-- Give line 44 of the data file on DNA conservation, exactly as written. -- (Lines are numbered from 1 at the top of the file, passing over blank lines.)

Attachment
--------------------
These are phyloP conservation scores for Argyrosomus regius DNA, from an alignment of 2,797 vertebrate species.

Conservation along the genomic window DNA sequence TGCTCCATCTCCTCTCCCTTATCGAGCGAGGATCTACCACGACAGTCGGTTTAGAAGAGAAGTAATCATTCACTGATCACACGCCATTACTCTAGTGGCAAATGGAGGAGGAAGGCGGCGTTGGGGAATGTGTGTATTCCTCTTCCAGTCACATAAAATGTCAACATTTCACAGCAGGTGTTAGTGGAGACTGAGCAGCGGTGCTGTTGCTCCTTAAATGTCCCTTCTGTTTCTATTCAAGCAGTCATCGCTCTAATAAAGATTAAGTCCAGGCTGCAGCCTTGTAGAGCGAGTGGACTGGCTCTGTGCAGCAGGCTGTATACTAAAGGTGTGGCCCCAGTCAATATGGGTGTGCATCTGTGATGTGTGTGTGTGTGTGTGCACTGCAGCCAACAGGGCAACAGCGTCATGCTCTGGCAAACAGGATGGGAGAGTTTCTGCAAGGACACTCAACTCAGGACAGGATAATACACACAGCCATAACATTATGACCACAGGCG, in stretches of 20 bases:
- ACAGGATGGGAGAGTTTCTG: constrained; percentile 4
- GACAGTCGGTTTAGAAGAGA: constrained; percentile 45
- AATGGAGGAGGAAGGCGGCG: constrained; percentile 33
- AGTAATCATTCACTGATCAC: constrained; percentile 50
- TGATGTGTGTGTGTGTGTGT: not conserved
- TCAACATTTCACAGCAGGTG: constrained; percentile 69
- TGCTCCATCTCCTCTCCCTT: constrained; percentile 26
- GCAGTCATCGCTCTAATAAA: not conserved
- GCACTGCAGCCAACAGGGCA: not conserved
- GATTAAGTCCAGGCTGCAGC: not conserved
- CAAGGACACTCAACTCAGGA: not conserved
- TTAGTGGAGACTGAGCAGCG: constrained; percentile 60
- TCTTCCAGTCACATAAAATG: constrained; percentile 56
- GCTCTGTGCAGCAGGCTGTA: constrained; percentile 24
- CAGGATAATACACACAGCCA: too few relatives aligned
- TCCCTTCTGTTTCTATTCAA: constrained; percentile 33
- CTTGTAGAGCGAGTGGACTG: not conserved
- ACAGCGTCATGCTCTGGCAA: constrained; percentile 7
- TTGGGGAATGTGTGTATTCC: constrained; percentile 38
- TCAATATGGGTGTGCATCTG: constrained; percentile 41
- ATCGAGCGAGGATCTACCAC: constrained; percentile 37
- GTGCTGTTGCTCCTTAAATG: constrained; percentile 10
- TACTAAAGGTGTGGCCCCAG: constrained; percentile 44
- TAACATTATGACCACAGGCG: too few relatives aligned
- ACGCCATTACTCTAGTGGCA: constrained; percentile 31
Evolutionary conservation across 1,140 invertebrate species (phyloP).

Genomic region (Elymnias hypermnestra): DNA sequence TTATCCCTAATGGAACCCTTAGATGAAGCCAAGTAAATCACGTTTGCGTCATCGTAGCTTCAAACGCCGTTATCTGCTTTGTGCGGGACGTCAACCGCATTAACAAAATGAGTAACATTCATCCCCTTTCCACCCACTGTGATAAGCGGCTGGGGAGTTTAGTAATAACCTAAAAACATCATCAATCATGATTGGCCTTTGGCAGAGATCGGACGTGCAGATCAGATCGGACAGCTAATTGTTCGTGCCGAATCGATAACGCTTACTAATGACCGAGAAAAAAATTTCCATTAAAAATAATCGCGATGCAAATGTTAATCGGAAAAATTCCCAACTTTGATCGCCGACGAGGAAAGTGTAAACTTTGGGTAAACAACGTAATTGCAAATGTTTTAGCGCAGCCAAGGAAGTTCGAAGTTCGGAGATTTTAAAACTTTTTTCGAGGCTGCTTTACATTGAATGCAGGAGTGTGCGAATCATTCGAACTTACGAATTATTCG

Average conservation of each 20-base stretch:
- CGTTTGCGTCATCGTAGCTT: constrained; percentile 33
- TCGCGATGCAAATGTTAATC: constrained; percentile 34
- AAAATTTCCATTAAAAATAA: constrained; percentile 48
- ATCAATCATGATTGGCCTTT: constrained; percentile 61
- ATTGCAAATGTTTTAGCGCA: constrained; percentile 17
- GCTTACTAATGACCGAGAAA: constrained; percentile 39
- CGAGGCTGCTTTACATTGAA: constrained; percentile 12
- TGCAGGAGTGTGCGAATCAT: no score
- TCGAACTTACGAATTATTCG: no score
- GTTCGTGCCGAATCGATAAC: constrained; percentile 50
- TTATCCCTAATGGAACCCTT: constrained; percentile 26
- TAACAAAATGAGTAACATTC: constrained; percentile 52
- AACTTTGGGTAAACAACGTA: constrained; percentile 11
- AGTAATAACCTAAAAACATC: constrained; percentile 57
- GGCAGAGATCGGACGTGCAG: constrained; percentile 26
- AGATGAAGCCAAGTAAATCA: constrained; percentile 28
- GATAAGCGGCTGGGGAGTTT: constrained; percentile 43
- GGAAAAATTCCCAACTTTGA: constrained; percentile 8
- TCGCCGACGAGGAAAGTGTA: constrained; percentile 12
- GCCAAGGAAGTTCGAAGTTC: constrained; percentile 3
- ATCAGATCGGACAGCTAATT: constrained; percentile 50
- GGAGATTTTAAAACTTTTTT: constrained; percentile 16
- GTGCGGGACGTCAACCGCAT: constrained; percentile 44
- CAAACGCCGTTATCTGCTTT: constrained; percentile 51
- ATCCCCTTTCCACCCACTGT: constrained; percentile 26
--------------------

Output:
- AGTAATAACCTAAAAACATC: constrained; percentile 57